5. The Deep (Chace Crawford)
6. Black Noir (Nathan Miller)
Well, at least the show is equipped in the hunkoid department
Other superheroes of interest are:
8. Mesmer (Haley Joel Osment, who often plays gay characters).
9. The evil Ezekial (Shaun Benson), "a closeted homosexual." Is this the 1950s? When did we go back to the term "homosexual" to describe a gay person? Are we going to start using old, offensive terms for racial minorities, too?
The episode plot summaries are extremely complex, but there seems to be a lot of sex and violence. Both the Boys and the Supes are morally suspect; not a "truth and justice" type among them.
I'm not willing to find out. The origin story about the death of not one but two Girls of Their Dreams turned me off, and the homophobic "closeted homosexual" slur sealed the deal.
If only they had stuck to the gay-subtext buddy-bonding boys in the first scene.
Aug 11, 2019
Dave Draper Doesn't Get the Girl
He never appeared in the gay-vague Physique Pictorial or similar physique magazines; in fact, some of his magazine covers are rather heterosexist, sandwiching him between two women, who are lusting after his biceps. Inside, however, we see some homoerotic subtexts, as when fellow bodybuilder William Smith gazes at Dave's biceps.
After a minor role as a guy who takes his shirt off in Who's Been Sleeping in My Bed (1963), he capitalized on the sword-and-sandal crazy anyway, showing old Steve Reeve movies as Dave the Gladiator on local L.A. TV (1964-65).
In 1966 he landed a starring role in Lord Love a Duck, a comedy about a gay-vague Mephistophiles, Alan Musgrave (gay actor Roddy McDowall), who concocts wild schemes, including murder, to grant the wishes of his friend Barbara (Tuesday Weld). Dave was one of her wishes, but not the man she married. Alan is supposed to find him intimidating, but instead approaches him with barely-restrained eye-bulging desire.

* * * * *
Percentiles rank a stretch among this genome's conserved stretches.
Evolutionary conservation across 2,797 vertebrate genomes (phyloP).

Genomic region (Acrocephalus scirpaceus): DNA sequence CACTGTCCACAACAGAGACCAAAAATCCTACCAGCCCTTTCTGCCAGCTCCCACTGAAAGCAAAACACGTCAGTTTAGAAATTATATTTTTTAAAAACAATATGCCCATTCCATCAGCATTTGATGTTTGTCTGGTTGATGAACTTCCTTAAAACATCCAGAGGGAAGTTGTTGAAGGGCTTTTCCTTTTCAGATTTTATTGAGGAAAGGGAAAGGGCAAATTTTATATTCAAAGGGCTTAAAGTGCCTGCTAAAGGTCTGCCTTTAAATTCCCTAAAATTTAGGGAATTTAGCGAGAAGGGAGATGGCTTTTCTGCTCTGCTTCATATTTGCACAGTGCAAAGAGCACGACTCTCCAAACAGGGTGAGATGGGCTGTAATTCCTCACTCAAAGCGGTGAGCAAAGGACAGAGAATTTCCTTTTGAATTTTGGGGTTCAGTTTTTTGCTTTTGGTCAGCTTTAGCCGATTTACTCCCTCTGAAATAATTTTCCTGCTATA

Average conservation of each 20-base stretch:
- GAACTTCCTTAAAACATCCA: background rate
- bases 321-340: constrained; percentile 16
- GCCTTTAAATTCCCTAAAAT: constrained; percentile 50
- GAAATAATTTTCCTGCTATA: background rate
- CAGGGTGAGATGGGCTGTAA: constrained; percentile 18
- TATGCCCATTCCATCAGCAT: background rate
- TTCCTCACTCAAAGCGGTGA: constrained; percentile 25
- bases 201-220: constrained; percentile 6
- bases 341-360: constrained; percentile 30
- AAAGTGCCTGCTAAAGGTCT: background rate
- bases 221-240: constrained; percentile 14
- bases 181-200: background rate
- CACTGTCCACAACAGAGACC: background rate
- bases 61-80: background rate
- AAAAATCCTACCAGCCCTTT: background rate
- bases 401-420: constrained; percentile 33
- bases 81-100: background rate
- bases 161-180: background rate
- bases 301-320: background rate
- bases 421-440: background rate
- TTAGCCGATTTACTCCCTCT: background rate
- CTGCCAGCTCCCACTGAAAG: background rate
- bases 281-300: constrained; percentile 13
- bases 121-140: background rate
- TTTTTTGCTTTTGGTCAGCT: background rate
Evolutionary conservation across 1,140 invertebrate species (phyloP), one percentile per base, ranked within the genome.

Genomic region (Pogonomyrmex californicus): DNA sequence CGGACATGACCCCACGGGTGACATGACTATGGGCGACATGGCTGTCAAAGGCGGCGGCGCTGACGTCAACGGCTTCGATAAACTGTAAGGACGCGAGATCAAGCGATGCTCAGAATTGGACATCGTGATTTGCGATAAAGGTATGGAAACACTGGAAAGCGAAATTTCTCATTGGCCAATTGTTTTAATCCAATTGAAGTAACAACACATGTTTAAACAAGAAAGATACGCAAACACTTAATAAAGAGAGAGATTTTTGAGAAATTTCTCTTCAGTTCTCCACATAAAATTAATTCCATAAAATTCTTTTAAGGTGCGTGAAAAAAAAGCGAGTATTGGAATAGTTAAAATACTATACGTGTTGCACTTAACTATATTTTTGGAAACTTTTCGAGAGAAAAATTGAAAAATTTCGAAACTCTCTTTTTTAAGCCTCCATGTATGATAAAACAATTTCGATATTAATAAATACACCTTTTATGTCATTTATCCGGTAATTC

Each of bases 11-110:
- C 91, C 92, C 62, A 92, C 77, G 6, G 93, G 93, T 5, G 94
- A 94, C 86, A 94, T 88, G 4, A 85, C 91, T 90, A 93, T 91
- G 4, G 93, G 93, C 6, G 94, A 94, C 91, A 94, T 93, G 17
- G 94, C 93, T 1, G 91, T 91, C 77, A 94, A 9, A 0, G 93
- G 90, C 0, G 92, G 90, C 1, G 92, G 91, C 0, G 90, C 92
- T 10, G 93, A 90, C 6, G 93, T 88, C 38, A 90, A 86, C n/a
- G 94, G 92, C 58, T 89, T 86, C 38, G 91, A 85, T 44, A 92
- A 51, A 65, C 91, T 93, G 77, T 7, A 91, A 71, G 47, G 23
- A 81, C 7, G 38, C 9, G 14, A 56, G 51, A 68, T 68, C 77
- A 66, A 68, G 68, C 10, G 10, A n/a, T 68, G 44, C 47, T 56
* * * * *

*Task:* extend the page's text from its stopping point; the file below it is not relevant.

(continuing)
After more minor roles as guys who take their shirts off and scare people in Three on a Couch and Walk Don't Run, Dave starred in Don't Make Waves (1967), about New Yorker Carlo Cofield (Tony Curtis), who moves to Southern California to "Turn on! Stay loose! Make out!" and romance a skydiving model named Malibu (Sharon Tate). Dave played her boyfriend, Harry Holland, who also befriends Carlo. There's a significant gay subtext, as in most of Tony Curtis's movies.
In 1967, Dave appeared as musclemen on episodes of The Monkees and The Beverly Hillbillies. No significant gay subtexts, though it is interesting to watch the lesbian actress Nancy Kulp pretend that she is swooning over his physique.
Disillusioned at always been cast as bullies, objects of derision, and guys who don't get the girl, as if the bodybuilder was somehow inadequately masculine, Dave retired from acting to concentrate on bodybuilding and writing, and on managing World's Gym in Santa Cruz. His personal website features many interesting articles on the history of bodybuilding, but doesn't mention gay people.